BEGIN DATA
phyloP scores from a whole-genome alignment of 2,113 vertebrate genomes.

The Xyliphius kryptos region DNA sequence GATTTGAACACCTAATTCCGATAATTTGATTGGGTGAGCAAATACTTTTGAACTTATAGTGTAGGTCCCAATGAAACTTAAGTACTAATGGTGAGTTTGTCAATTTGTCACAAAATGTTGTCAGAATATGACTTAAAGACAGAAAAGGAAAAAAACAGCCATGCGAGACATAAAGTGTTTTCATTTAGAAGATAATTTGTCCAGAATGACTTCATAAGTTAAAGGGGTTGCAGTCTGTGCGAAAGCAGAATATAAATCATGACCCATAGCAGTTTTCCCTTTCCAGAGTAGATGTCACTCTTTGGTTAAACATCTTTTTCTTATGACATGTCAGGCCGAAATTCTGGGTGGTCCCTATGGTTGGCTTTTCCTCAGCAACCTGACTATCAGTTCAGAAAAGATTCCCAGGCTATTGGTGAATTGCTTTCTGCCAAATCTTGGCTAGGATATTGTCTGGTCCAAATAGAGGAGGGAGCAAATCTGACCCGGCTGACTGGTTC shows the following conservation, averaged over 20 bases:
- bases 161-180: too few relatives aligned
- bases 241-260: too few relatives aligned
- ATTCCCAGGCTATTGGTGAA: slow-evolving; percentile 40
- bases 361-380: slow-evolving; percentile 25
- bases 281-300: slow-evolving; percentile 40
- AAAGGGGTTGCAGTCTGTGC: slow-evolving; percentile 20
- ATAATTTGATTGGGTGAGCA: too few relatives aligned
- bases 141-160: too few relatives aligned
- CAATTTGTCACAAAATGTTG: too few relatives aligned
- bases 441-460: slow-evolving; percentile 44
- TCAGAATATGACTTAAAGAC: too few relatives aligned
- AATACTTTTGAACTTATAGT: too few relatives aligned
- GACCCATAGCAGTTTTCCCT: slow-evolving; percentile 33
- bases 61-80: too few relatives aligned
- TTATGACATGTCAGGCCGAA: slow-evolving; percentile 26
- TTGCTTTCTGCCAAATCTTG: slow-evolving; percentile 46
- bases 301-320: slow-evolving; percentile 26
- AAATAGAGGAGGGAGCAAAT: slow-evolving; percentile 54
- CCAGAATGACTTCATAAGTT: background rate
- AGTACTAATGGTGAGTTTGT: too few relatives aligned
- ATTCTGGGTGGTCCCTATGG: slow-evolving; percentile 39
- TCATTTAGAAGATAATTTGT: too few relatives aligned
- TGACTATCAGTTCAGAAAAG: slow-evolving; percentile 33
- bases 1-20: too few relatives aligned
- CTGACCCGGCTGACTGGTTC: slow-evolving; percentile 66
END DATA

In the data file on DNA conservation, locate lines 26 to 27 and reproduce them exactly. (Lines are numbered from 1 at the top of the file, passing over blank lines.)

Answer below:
- bases 1-20: too few relatives aligned
- CTGACCCGGCTGACTGGTTC: slow-evolving; percentile 66